Livy and Polybius both give accounts of the battle, which agree on the main events, but differ in some of the details. On the day before the battle, Scipio was encamped in the base at Piacenza, where the colonists had planned to build; this settlement being in a loop on the right bank of the Po river, he had to construct a bridge to access it from the left bank, confused in Livy with the bridge constructed over the Ticinus some miles away. Polybius makes it clear that there were two bridges, one from the right to the left bank of the Po at Piacenza and one from the left to the right bank of the Ticinus, location unknown, but the best crossing is at Pavia, founded by Roman colonists as Ticinum at the site of the fortifications Publius threw up to protect his new bridge. A fine permanent bridge stands there today; the ground on the right bank of the Ticinus north of there was swampy, no place for an army to become bogged down. After building the bridge over the Ticinus and crossing it, Scipio entered the level plain and camped five miles from Victumulae, in the country of the Insubres, believed to be Vigevano now.
There is a town to the south of Vigevano, between Pavia and it, Gambolò, which still has some of the features of a large Roman camp, such as t
Siege of Capua (211 BC)
The Siege of Capua was fought in 211 BC, when the Romans besieged Capua. It is described by Polybius at 9.4-7, by Livy at 26.4-6. Capua had defected to Hannibal after the Battle of Cannae in 216 BC. Hannibal had made Capua his winter quarter in 215 BC and had conducted his campaigns against Nola and Casilinum from there; the Romans had attempted to march on Capua several times since its defection but were thwarted by the return of Hannibal's army rushing to its defence. By 211 BC, Hannibal was busy in the south of Italia and the Romans were ready to try again, banking on taking it before Hannibal's army could return to Capua. Hannibal feared that if he approached Capua, the Romans would withdraw, as they had done on other occasions, only to return to lay siege again once he had left, he thus tried to break the siege by marching on Rome itself, hoping that that threat would force the Roman army to break off the siege and march back to Rome to defend it. Once the Roman army was in the open, he would turn to engage it in a pitched battle and defeat them once again, freeing Capua from the threat.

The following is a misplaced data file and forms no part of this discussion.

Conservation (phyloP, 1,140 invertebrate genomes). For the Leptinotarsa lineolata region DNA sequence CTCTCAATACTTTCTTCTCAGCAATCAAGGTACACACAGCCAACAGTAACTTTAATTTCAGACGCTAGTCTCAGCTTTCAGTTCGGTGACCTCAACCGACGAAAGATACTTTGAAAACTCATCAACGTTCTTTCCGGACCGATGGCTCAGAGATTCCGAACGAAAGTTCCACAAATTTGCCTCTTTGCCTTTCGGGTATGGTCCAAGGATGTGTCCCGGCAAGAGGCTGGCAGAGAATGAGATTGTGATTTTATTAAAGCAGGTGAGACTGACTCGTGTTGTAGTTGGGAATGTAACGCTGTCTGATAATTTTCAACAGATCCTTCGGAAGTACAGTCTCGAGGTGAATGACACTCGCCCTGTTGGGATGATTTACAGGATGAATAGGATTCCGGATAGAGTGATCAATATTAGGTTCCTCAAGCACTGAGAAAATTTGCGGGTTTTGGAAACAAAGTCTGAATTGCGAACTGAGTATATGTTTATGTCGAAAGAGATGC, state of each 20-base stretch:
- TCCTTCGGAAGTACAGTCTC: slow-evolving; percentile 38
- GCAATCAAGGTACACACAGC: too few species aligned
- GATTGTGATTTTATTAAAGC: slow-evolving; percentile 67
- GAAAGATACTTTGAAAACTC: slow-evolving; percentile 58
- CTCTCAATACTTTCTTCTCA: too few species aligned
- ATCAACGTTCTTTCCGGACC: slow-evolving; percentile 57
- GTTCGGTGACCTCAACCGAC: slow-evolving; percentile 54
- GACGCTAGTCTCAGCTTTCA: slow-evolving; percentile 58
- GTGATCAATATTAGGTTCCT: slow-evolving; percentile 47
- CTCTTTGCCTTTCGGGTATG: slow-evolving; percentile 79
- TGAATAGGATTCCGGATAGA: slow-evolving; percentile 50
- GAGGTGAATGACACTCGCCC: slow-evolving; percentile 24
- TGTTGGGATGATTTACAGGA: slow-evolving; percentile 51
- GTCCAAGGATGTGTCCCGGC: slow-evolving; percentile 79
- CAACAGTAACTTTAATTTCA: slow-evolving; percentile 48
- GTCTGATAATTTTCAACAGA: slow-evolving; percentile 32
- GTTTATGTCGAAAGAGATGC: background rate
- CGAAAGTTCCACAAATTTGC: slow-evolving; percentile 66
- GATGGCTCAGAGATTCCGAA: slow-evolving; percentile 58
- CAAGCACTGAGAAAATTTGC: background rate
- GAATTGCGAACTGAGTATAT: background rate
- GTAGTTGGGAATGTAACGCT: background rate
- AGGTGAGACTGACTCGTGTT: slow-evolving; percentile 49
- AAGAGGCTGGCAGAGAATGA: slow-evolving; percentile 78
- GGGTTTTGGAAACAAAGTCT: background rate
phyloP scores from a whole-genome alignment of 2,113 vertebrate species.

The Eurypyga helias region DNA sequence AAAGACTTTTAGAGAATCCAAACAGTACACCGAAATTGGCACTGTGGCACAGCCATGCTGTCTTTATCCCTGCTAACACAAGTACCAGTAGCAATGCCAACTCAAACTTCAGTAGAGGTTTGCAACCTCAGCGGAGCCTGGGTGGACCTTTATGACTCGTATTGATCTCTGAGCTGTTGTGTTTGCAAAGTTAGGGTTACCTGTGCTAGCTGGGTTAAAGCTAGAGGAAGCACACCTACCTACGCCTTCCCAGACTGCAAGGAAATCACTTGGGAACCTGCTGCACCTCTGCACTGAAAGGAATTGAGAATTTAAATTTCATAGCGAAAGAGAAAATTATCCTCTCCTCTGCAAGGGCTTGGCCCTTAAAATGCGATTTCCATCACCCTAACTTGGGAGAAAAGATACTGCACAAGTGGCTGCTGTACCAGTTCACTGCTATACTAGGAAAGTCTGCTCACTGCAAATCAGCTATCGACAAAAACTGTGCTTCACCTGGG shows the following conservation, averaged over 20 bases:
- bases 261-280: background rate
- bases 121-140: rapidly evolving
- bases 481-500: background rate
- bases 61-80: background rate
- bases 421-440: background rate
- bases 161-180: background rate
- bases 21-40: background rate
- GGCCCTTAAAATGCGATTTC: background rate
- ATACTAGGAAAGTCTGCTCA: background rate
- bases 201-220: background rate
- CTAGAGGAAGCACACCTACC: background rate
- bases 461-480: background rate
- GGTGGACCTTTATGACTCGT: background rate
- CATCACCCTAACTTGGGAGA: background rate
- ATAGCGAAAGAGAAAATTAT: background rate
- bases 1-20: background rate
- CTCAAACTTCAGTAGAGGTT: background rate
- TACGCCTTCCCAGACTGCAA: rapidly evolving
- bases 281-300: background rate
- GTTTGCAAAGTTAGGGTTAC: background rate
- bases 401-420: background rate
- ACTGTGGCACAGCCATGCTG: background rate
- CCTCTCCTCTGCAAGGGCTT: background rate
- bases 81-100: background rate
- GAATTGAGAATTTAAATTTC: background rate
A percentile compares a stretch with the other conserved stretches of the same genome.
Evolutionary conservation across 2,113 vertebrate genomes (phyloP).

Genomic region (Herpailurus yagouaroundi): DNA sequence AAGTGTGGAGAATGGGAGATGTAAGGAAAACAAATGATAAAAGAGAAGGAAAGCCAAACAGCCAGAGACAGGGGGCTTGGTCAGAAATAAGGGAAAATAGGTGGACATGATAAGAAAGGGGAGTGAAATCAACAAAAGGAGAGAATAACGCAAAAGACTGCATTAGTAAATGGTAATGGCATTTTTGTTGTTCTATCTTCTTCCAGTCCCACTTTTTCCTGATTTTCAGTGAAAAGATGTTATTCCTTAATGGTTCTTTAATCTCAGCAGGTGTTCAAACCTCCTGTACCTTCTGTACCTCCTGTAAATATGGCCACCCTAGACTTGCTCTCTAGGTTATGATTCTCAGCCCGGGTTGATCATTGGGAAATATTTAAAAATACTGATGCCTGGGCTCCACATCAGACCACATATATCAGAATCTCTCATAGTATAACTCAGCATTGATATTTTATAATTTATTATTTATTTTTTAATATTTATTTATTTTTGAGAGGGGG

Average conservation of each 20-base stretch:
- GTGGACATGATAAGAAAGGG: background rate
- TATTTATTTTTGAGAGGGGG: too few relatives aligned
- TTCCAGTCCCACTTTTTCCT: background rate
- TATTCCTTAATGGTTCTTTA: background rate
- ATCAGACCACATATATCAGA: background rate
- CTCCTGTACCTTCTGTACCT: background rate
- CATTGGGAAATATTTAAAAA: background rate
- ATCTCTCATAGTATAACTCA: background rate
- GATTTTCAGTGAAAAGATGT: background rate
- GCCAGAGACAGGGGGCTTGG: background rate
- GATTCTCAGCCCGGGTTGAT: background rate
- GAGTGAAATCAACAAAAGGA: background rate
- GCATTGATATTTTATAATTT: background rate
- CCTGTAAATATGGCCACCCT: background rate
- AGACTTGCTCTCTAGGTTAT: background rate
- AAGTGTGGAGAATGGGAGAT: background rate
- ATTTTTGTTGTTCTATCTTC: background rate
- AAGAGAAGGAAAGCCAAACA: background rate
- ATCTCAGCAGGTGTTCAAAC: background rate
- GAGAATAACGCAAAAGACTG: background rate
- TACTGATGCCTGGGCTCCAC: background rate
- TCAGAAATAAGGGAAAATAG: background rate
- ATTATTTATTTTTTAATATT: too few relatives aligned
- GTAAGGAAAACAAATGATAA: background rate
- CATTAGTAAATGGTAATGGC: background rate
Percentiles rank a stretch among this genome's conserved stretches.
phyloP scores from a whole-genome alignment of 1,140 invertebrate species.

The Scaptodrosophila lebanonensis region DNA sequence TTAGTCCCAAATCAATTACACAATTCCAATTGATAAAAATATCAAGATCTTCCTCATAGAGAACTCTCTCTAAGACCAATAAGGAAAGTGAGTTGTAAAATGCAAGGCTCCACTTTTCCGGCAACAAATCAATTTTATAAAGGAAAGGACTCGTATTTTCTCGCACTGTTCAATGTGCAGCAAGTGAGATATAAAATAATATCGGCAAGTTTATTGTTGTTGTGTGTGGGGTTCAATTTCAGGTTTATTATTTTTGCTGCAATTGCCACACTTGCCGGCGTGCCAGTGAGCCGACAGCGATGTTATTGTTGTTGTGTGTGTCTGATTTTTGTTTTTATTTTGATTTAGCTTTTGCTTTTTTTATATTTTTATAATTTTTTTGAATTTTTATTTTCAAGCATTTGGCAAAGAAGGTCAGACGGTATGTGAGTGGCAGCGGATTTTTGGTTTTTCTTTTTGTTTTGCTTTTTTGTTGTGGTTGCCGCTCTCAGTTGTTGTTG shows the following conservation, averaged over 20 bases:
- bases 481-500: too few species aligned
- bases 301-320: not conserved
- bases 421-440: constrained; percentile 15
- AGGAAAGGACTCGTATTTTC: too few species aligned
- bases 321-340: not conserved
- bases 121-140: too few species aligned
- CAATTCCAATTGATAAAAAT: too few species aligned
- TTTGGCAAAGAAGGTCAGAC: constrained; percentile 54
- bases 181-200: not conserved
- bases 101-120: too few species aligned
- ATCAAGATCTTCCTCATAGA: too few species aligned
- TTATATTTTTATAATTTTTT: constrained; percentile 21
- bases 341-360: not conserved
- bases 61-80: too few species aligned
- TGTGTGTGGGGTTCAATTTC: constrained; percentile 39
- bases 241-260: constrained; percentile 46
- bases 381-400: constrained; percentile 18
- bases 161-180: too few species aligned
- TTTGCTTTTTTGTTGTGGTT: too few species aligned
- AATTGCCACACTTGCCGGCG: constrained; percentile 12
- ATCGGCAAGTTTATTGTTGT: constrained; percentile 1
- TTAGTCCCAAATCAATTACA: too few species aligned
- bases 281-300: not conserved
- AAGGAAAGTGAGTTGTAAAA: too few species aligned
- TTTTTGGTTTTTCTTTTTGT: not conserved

However, Hannibal found the defences of Rome too formidable for an assault and as he had only planned this movement as a feint, he lacked both the supplies and equipment for a siege. The Roman besiegers of Capua, knowing this, ignored his march on Rome and refused to break off their siege, his feint having failed, Hannibal was forced to retreat south and Capua unrelieved fell to the Romans shortly afterwards. Polybius - The Rise of the Roman Empire, pp 387–394
Siege of Syracuse (213–212 BC)
The Siege of Syracuse by the Roman Republic took place in 213–212 BC, at the end of which the Magna Graecia Hellenistic city of Syracuse, located on the east coast of Sicily, fell. The Romans stormed the city after a protracted siege giving them control of the entire island of Sicily. During the siege, the city was protected by weapons developed by Archimedes. Archimedes, the great inventor and polymath, was slain at the conclusion of the siege by a Roman soldier, in contravention of the Roman proconsul Marcellus' instructions to spare his life. Sicily, wrested from Carthaginian control during the First Punic War, was the first province of the Roman Republic not directly part of Italy; the Kingdom of Syracuse was an allied independent region in the south east of the island and a close ally of Rome during the long reign of King Hiero II. In 215 BC, Hiero's grandson, came to the throne on his grandfather's death and Syracuse fell under the influence of an anti-Roman faction, including two of his uncles, amongst the Syracusan elite.